Officials concerned about rising number of Idaho flu deaths

Submitted Photo The Idaho Department of Health and Welfare has received five new reports in one week of Idahoans who died from an influenza-related illness, bringing the season total to 13 deaths.

Submitted Photo
The Idaho Department of Health and Welfare has received five new reports in one week of Idahoans who died from an influenza-related illness, bringing the season total to 13 deaths.

By Journal Staff

The Idaho Department of Health and Welfare says this year’s flu season is the worst the state has seen in seven years, which has public health officials concerned.

In total, 13 Idahoans have died from influenza-related illnesses so far this flu season. This is the most influenza-related deaths at this point in the season that Health and Welfare has seen during the same timeframe over the past seven seasons.

“Flu is widespread in Idaho and may be especially severe this season,” said Randi Pedersen, the state influenza surveillance coordinator, in a news release. “Unfortunately, this flu season is far from over. Influenza activity typically peaks in Idaho in January or early February. If you haven’t yet gotten the vaccine, it is not too late. Getting vaccinated is the best way to protect yourself and your family from this serious illness.”

Last year’s flu season was particularly severe. According to the Idaho Department of Health and Welfare, there were 72 reported deaths from influenza-related illnesses. This number far exceeded the annual average of 23 deaths during each season from 2009-2010 through 2015-2016, the agency said.

Influenza is a contagious respiratory illness that infects up to 20 percent of the U.S. population each year. Symptoms include fever, fatigue, headache and sometimes a cough and sore throat.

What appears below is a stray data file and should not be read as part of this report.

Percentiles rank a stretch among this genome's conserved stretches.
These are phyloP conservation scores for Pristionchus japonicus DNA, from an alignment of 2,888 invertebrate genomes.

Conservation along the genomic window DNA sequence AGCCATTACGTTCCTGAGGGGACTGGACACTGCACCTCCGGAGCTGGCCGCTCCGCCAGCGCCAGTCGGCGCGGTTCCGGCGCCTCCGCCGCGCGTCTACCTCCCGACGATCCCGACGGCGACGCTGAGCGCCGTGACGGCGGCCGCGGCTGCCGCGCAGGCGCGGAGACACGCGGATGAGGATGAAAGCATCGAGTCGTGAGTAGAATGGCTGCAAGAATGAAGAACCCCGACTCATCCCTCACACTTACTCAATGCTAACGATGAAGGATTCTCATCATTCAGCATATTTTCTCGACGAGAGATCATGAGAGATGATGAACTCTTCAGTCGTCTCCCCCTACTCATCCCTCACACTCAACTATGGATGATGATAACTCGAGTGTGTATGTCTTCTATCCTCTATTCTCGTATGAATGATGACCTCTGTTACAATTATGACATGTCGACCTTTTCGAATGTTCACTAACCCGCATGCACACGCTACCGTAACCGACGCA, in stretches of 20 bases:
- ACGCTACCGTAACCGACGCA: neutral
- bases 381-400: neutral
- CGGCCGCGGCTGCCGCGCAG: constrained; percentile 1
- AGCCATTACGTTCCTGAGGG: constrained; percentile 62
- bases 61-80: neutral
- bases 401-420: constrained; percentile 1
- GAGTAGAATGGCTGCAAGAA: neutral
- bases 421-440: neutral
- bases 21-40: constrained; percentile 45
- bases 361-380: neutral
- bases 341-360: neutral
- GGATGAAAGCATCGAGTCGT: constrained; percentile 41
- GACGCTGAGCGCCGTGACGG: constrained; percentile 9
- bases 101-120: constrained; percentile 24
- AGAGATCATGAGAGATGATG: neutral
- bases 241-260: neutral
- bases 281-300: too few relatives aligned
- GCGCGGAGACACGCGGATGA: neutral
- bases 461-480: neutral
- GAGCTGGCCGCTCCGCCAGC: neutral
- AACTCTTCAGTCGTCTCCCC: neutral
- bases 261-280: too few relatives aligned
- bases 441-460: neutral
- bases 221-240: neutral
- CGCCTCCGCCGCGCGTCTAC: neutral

Though most people recover in a few days, some can develop serious complications. According to the Centers for Disease Control and Prevention, the flu contributes to an estimated 36,000 deaths and more than 200,000 hospitalizations across the country each year.

Those who are particularly at high risk are children under the age of 5, adults 65 years or older, pregnant women, as well as those with asthma, heart or lung diseases or a weakened immune system. Those who are at high risk should seek medical attention immediately if they develop flu symptoms.

The Idaho Department of Health and Welfare said the predominant strain currently circulating in Idaho is influenza A(H3), but influenza A(H1N1) and influenza B have also been detected among the state’s residents.

Aside from getting a flu vaccination, state health officials are advising residents that the following everyday actions help stop the spread of influenza:

  • Covering your mouth and nose with a tissue when coughing or sneezing to prevent infecting others.
  • Avoid people who appear to be sick.
  • Stay home from school or work if you are sick to avoid infecting others.
  • Wash your hands frequently.
  • Avoid touching your eyes, nose and mouth until you have washed your hands.
  • Get plenty of rest, drink plenty of fluids, eat nutritious foods and take part in physical activity to stay healthy.

More information about influenza, visit www.cdc.gov/flu or http://flu.idaho.gov.